Evaluation of liver biopsy in Egyptian HBeAg-negative chronic hepatitis B patients at initial presentation: implications for therapy
Social Research Center (SRC)
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American Journal of Gastroenterology
Objectives: A subgroup of HBeAg-negative chronic hepatitis B (CHB) patients with alanine aminotransferase (ALT) and/or hepatitis B virus (HBV)-DNA levels below the cutoff values of international guidelines may have significant liver disease and miss the opportunity for early treatment. Histopathological changes of HBeAg-negative CHB patients at initial presentation irrespective of HBV-DNA and/or ALT levels to increase the likelihood of patients for treatment are evaluated. Methods: CHB patients attending Cairo Liver Center from January 2006 to May 2008 had biochemical, serological, and virological screening as well as liver biopsy that was assessed by Metavir score. Results: Fifty-two HBeAg-negative CHB patients (46 male and 6 female) with a median age of 37.5 years were included in the study. Significant fibrosis (>or=F2) was found in 26% (5/19) of patients with serum HBV-DNA <2,000 IU/ml, and 53% (21/40) of patients with ALT level <2xULN. Liver biopsy increased candidacy for treatment by nearly 25% before implementation of the recommended lower ALT levels (30 U/l for male and 19 U/l for female patients), and by 21.2% after implementation of the lower ALT level. Implementation of the lower ALT level increased the candidacy of patients for treatment by 4% (two patients), whereas liver biopsy increased eligibility for treatment by 55.8 % (27/49). Conclusions: Liver biopsy is more reliable than either ALT or HBV-DNA levels in the decision to treat Egyptian HBeAg-negative CHB patients, even with the implementation of the recommended lower ALT levels.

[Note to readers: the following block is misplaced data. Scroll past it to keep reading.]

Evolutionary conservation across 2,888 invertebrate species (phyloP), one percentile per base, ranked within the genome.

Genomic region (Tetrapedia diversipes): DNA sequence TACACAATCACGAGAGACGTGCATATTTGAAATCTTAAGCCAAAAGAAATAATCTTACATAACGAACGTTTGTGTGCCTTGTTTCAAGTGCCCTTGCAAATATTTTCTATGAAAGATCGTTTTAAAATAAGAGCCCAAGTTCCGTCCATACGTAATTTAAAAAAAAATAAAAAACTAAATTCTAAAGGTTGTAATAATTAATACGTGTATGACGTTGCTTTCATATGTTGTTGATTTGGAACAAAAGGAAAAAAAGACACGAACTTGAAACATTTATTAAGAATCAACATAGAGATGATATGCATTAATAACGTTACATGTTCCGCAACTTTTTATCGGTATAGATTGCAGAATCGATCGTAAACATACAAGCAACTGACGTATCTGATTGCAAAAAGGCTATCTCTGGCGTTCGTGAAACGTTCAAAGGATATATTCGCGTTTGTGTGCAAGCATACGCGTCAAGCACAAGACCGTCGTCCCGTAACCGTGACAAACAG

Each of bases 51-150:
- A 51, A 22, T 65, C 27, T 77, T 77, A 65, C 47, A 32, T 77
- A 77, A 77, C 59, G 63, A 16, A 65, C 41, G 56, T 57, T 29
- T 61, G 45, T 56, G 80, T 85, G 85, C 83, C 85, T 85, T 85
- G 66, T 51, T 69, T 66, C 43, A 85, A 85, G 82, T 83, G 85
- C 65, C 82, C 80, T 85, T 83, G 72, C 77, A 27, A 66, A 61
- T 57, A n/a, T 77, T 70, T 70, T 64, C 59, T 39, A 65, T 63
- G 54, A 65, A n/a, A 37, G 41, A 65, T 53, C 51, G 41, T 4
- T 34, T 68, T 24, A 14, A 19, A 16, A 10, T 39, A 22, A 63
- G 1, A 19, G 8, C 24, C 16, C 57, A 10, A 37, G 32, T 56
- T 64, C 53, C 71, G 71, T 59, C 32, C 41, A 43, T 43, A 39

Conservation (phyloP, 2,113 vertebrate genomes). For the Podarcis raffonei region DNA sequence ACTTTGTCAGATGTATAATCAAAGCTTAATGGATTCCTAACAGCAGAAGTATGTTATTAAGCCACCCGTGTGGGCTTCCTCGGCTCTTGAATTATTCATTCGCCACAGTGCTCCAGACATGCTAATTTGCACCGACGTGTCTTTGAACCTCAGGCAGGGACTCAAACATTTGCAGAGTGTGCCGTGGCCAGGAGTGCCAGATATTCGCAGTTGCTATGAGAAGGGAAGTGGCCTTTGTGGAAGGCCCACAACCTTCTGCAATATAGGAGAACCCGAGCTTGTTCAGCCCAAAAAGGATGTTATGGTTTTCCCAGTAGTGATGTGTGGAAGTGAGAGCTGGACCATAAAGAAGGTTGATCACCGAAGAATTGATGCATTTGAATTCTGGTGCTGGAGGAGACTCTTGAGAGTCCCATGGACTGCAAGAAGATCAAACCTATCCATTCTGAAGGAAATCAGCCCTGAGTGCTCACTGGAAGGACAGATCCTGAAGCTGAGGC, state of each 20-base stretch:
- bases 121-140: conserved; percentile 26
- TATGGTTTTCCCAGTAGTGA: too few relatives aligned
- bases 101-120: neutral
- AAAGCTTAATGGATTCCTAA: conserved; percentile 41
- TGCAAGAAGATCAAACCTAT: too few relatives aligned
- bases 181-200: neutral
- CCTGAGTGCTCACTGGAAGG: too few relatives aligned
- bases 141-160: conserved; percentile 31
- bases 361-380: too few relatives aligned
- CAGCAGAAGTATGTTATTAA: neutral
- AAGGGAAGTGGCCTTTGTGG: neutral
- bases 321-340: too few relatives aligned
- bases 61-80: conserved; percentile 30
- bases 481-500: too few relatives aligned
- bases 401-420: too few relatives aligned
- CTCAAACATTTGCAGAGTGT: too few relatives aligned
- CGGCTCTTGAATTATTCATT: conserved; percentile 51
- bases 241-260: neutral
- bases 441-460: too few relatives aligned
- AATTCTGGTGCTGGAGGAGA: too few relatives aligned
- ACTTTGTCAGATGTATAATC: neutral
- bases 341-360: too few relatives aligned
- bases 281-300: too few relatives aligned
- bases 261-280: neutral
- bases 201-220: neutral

(2009). Evaluation of liver biopsy in Egyptian HBeAg-negative chronic hepatitis B patients at initial presentation: implications for therapy. American Journal of Gastroenterology, 104(4), 906–911.
"Evaluation of liver biopsy in Egyptian HBeAg-negative chronic hepatitis B patients at initial presentation: implications for therapy." American Journal of Gastroenterology, vol. 104,no. 4, 2009, pp. 906–911.